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2nd Day

Part of European Union (Withdrawal) Bill – in the House of Commons at 5:32 pm on 11th September 2017.

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Photo of Albert Owen Albert Owen Labour, Ynys Môn 5:32 pm, 11th September 2017

Yes, I agree. As I have said, the Prime Minister just thinks it is business as usual, but she is now leading a minority in the House. In her words, she wanted to increase her majority to increase her mandate, but she does not have the moral authority or, indeed, the numbers in the House of Commons. It shows the Government’s arrogance that she now wants to rip up the result of the general election and ignore the will of the people who have taken away the Tory majority.

The other item I want to raise is the timetable—the programme motion—because I do not think that eight days are enough to debate the issues properly; when we have very complicated hybrid Bills in the House, we are given far longer to scrutinise them, so it is wrong. I think, tomorrow, the Government want actually to rig the Committees. Transferring powers from the European Union to the hands of those involved in delegated legislation is a very dangerous step for us to take: the Government are grabbing powers and putting them into the hands of Ministers. As I have said, they are not respecting the devolved Administrations, which were set up following referendums and have been given powers by the House of Commons.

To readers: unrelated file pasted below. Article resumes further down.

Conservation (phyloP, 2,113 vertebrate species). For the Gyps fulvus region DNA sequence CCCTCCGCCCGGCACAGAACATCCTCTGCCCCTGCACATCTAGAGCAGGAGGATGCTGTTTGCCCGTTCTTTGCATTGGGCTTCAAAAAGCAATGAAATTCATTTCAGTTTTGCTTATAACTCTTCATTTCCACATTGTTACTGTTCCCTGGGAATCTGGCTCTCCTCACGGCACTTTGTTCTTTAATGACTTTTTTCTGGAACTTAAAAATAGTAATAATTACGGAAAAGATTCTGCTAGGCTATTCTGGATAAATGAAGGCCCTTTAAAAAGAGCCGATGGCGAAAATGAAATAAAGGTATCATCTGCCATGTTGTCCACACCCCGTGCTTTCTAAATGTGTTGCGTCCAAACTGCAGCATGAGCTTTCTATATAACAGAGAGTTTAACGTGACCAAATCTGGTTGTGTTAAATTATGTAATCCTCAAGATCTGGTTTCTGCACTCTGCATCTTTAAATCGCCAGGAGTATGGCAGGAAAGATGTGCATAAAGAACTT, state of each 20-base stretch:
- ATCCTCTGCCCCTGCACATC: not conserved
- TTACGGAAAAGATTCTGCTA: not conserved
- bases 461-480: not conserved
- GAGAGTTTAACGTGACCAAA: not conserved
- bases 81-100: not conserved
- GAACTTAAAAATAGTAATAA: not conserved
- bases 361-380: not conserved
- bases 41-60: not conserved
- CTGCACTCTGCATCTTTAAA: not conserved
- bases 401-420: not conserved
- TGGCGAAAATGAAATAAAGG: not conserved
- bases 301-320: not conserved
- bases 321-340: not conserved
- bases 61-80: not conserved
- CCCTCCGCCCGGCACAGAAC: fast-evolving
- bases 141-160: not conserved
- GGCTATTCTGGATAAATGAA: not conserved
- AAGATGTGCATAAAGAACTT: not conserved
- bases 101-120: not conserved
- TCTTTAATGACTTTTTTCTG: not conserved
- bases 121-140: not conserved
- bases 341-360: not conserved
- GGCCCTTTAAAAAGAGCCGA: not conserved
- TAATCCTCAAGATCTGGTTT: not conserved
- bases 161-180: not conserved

The Opposition’s reasoned amendment is sensible. It amounts to what I would describe as a sensible Brexit. For instance, it respects the charter of fundamental rights, which we would put into UK law, and we would propose sensible transition arrangements. Again, the Government are now talking about a cliff edge and a timetable, but if we had sensible transition arrangements—this is mentioned in the reasoned amendment—that would be avoided. For those reasons, I will support the amendment tonight.

The will of the people in the 2017 election must be respected, and the will of the devolved Administrations must also be respected. It is time for this Government to go back to the drawing board. For those reasons, I will vote against the Second Reading. I do not think that the Bill can be amended to the satisfaction of many Government Members in Committee, and they know it. It is time for this House of Commons and this sovereign Parliament to stand up and be counted on behalf of the people who sent us here.